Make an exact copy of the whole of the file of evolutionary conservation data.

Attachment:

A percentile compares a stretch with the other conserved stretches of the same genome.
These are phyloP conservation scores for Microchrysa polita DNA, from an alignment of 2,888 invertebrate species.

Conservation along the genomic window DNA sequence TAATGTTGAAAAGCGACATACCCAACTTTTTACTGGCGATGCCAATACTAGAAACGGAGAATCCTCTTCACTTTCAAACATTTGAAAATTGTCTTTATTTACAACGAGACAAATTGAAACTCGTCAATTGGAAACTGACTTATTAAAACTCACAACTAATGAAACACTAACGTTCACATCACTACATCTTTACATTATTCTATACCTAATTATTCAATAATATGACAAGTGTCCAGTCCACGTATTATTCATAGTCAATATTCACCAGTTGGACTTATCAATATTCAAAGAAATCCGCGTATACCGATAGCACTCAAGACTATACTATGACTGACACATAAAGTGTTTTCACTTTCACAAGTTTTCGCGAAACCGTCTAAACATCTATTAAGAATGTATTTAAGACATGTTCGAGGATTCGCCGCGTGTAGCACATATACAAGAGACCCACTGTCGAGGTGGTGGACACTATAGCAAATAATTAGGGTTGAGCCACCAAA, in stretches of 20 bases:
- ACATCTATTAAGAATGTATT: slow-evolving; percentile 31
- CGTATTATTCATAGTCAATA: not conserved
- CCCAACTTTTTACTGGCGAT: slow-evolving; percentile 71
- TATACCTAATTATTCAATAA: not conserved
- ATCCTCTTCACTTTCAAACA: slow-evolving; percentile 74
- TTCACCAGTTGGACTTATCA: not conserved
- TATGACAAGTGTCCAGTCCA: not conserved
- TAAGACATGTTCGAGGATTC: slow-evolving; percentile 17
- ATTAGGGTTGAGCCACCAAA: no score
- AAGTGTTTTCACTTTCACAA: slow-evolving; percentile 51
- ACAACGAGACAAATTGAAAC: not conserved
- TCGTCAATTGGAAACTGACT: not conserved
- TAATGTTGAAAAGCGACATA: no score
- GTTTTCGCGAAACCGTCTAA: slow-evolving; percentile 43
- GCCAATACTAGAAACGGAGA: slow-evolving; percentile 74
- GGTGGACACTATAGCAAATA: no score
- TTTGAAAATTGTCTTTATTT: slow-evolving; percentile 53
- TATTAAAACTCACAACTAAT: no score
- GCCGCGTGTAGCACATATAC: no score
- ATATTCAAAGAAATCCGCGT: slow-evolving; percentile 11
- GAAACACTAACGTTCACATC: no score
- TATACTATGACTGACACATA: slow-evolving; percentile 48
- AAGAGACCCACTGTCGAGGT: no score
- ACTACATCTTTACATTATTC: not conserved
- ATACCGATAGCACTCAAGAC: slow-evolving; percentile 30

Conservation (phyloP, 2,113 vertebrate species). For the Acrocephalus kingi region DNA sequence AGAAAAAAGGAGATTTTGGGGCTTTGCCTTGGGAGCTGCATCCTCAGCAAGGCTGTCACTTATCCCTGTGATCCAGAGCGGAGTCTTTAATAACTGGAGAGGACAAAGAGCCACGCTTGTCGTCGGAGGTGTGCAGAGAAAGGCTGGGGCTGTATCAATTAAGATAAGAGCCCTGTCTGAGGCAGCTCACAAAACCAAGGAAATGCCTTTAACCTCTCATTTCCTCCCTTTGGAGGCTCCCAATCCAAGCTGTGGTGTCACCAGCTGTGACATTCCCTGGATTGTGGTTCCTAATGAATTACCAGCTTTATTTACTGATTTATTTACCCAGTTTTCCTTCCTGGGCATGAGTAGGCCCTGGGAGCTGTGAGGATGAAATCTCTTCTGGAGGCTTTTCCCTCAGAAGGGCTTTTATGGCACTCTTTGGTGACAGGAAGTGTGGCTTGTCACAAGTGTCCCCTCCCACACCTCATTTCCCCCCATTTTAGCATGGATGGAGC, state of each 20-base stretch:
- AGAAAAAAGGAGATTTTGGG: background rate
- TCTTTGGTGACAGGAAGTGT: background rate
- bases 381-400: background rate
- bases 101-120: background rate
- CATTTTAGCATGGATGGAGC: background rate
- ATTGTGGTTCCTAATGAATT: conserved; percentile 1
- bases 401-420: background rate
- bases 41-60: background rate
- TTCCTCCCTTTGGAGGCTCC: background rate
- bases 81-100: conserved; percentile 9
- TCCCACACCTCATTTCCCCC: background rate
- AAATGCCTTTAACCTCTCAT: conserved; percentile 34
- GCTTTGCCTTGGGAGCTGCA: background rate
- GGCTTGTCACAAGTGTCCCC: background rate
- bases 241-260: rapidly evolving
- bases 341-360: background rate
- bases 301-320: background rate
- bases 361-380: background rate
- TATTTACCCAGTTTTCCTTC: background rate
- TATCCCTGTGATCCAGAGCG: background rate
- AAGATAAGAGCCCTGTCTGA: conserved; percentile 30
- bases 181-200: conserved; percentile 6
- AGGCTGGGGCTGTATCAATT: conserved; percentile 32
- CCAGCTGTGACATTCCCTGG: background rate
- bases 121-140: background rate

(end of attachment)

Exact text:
A percentile compares a stretch with the other conserved stretches of the same genome.
These are phyloP conservation scores for Microchrysa polita DNA, from an alignment of 2,888 invertebrate species.

Conservation along the genomic window DNA sequence TAATGTTGAAAAGCGACATACCCAACTTTTTACTGGCGATGCCAATACTAGAAACGGAGAATCCTCTTCACTTTCAAACATTTGAAAATTGTCTTTATTTACAACGAGACAAATTGAAACTCGTCAATTGGAAACTGACTTATTAAAACTCACAACTAATGAAACACTAACGTTCACATCACTACATCTTTACATTATTCTATACCTAATTATTCAATAATATGACAAGTGTCCAGTCCACGTATTATTCATAGTCAATATTCACCAGTTGGACTTATCAATATTCAAAGAAATCCGCGTATACCGATAGCACTCAAGACTATACTATGACTGACACATAAAGTGTTTTCACTTTCACAAGTTTTCGCGAAACCGTCTAAACATCTATTAAGAATGTATTTAAGACATGTTCGAGGATTCGCCGCGTGTAGCACATATACAAGAGACCCACTGTCGAGGTGGTGGACACTATAGCAAATAATTAGGGTTGAGCCACCAAA, in stretches of 20 bases:
- ACATCTATTAAGAATGTATT: slow-evolving; percentile 31
- CGTATTATTCATAGTCAATA: not conserved
- CCCAACTTTTTACTGGCGAT: slow-evolving; percentile 71
- TATACCTAATTATTCAATAA: not conserved
- ATCCTCTTCACTTTCAAACA: slow-evolving; percentile 74
- TTCACCAGTTGGACTTATCA: not conserved
- TATGACAAGTGTCCAGTCCA: not conserved
- TAAGACATGTTCGAGGATTC: slow-evolving; percentile 17
- ATTAGGGTTGAGCCACCAAA: no score
- AAGTGTTTTCACTTTCACAA: slow-evolving; percentile 51
- ACAACGAGACAAATTGAAAC: not conserved
- TCGTCAATTGGAAACTGACT: not conserved
- TAATGTTGAAAAGCGACATA: no score
- GTTTTCGCGAAACCGTCTAA: slow-evolving; percentile 43
- GCCAATACTAGAAACGGAGA: slow-evolving; percentile 74
- GGTGGACACTATAGCAAATA: no score
- TTTGAAAATTGTCTTTATTT: slow-evolving; percentile 53
- TATTAAAACTCACAACTAAT: no score
- GCCGCGTGTAGCACATATAC: no score
- ATATTCAAAGAAATCCGCGT: slow-evolving; percentile 11
- GAAACACTAACGTTCACATC: no score
- TATACTATGACTGACACATA: slow-evolving; percentile 48
- AAGAGACCCACTGTCGAGGT: no score
- ACTACATCTTTACATTATTC: not conserved
- ATACCGATAGCACTCAAGAC: slow-evolving; percentile 30

Conservation (phyloP, 2,113 vertebrate species). For the Acrocephalus kingi region DNA sequence AGAAAAAAGGAGATTTTGGGGCTTTGCCTTGGGAGCTGCATCCTCAGCAAGGCTGTCACTTATCCCTGTGATCCAGAGCGGAGTCTTTAATAACTGGAGAGGACAAAGAGCCACGCTTGTCGTCGGAGGTGTGCAGAGAAAGGCTGGGGCTGTATCAATTAAGATAAGAGCCCTGTCTGAGGCAGCTCACAAAACCAAGGAAATGCCTTTAACCTCTCATTTCCTCCCTTTGGAGGCTCCCAATCCAAGCTGTGGTGTCACCAGCTGTGACATTCCCTGGATTGTGGTTCCTAATGAATTACCAGCTTTATTTACTGATTTATTTACCCAGTTTTCCTTCCTGGGCATGAGTAGGCCCTGGGAGCTGTGAGGATGAAATCTCTTCTGGAGGCTTTTCCCTCAGAAGGGCTTTTATGGCACTCTTTGGTGACAGGAAGTGTGGCTTGTCACAAGTGTCCCCTCCCACACCTCATTTCCCCCCATTTTAGCATGGATGGAGC, state of each 20-base stretch:
- AGAAAAAAGGAGATTTTGGG: background rate
- TCTTTGGTGACAGGAAGTGT: background rate
- bases 381-400: background rate
- bases 101-120: background rate
- CATTTTAGCATGGATGGAGC: background rate
- ATTGTGGTTCCTAATGAATT: conserved; percentile 1
- bases 401-420: background rate
- bases 41-60: background rate
- TTCCTCCCTTTGGAGGCTCC: background rate
- bases 81-100: conserved; percentile 9
- TCCCACACCTCATTTCCCCC: background rate
- AAATGCCTTTAACCTCTCAT: conserved; percentile 34
- GCTTTGCCTTGGGAGCTGCA: background rate
- GGCTTGTCACAAGTGTCCCC: background rate
- bases 241-260: rapidly evolving
- bases 341-360: background rate
- bases 301-320: background rate
- bases 361-380: background rate
- TATTTACCCAGTTTTCCTTC: background rate
- TATCCCTGTGATCCAGAGCG: background rate
- AAGATAAGAGCCCTGTCTGA: conserved; percentile 30
- bases 181-200: conserved; percentile 6
- AGGCTGGGGCTGTATCAATT: conserved; percentile 32
- CCAGCTGTGACATTCCCTGG: background rate
- bases 121-140: background rate